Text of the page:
American Airlines will buy up to 20 jets from aircraft maker Boom Supersonic, which aims to promote supersonic and superfast flight.
Boom Overture’s four-engine jets promise speeds of up to Mach 1.7 on water, more than double the speed of today’s fastest commercial jets – meaning the jet could fly from Miami to London in less than the usual nine hours.
A year ago, United Airlines agreed to buy 15 Boom Jets. In 2016, Virgin Atlantic partnered with Boom to build and test aircraft in an attempt to make flights more affordable.
American Airlines has an order for 130 planes to fill the boom while the deal is in hand, including options – American has the option to buy 40 more jets – worth about $26 billion, Reuters reported. Boom’s Overture jets, which can carry 65 to 80 passengers, are expected to begin rolling off Boom’s Greensboro, North Carolina, production line in 2025, followed by test flights in 2026. Test flights for the other jet, the XB-1, are already delayed, so deliveries for the Overture could also be delayed.
Boom planes, while incredibly fast, were not as fast as the famous Concorde, which flew at a speed of Mach 2.04. In the year Concorde made the first supersonic flight in 1976, flying from New York City to London in three hours.Concorde was in the sky until 2003, when Concorde made its last commercial flight due to several issues with its aircraft. First, the flights were expensive to operate and used a lot of fuel, meaning they cost thousands of dollars per ticket. Concorde planes were incredibly loud due to their “sonic booms” – so loud, in fact, that the Federal Aviation Administration (FAA) banned supersonic commercial flights on land.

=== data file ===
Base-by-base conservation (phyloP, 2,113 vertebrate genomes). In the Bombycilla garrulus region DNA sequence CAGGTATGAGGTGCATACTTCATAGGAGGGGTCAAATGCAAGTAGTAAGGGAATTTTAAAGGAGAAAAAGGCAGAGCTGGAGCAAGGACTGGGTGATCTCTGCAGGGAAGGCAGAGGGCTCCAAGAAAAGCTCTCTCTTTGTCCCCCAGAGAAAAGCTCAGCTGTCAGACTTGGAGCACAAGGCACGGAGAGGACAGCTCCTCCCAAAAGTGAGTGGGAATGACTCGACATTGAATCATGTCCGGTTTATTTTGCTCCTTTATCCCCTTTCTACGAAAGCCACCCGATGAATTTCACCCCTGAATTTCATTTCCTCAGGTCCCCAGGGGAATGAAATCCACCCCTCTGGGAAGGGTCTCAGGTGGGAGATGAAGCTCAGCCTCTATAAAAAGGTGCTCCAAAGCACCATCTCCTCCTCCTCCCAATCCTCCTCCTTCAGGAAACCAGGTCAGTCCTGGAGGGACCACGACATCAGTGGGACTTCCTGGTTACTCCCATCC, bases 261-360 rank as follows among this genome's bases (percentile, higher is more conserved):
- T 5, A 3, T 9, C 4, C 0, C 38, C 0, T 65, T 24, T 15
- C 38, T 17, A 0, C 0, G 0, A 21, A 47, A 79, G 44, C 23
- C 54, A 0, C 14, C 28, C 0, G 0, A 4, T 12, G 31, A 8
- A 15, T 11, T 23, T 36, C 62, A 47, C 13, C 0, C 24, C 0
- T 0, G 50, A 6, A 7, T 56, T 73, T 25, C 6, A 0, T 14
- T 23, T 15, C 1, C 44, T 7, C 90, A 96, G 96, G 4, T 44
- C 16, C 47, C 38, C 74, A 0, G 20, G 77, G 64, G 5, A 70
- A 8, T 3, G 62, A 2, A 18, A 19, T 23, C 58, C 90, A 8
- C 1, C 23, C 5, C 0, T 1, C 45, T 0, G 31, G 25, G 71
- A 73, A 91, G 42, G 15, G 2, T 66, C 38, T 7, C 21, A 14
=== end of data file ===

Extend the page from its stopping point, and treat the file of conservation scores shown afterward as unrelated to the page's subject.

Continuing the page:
Boom Overture flies over land at about 20% faster speeds than underground flights, but not nearly as fast as over 600 on mostly transoceanic routes.
In January of last year, the FAA issued new final rules that clear the way for the resumption of supersonic commercial flight. Besides Boom, other companies are looking for ways to bring this technology to life. Virgin Galactic It’s partnering with Rolls-Royce to develop a supersonic jet by 2020, and NASA and Lockheed Martin are also looking to design a jet that can break the sound barrier with silence.
Boom told TechCrunch that the Overture has automated noise-reduction features such as engine updates and an automated noise-reduction system that is no louder than today’s subplanes and meets the International Civil Aviation Organization’s sound level requirements.
American Airlines and Boom haven’t gotten out of the ballpark for ticket prices yet, but Boom says it’s designing an Overture that costs airlines 75% less than Concorde and is profitable for airlines at prices similar to business class. The Overture jet is designed to run on sustainable aviation fuel, or a blend, so supersonic planes burn more fuel per passenger than regular commercial jets, hopefully reducing environmental costs.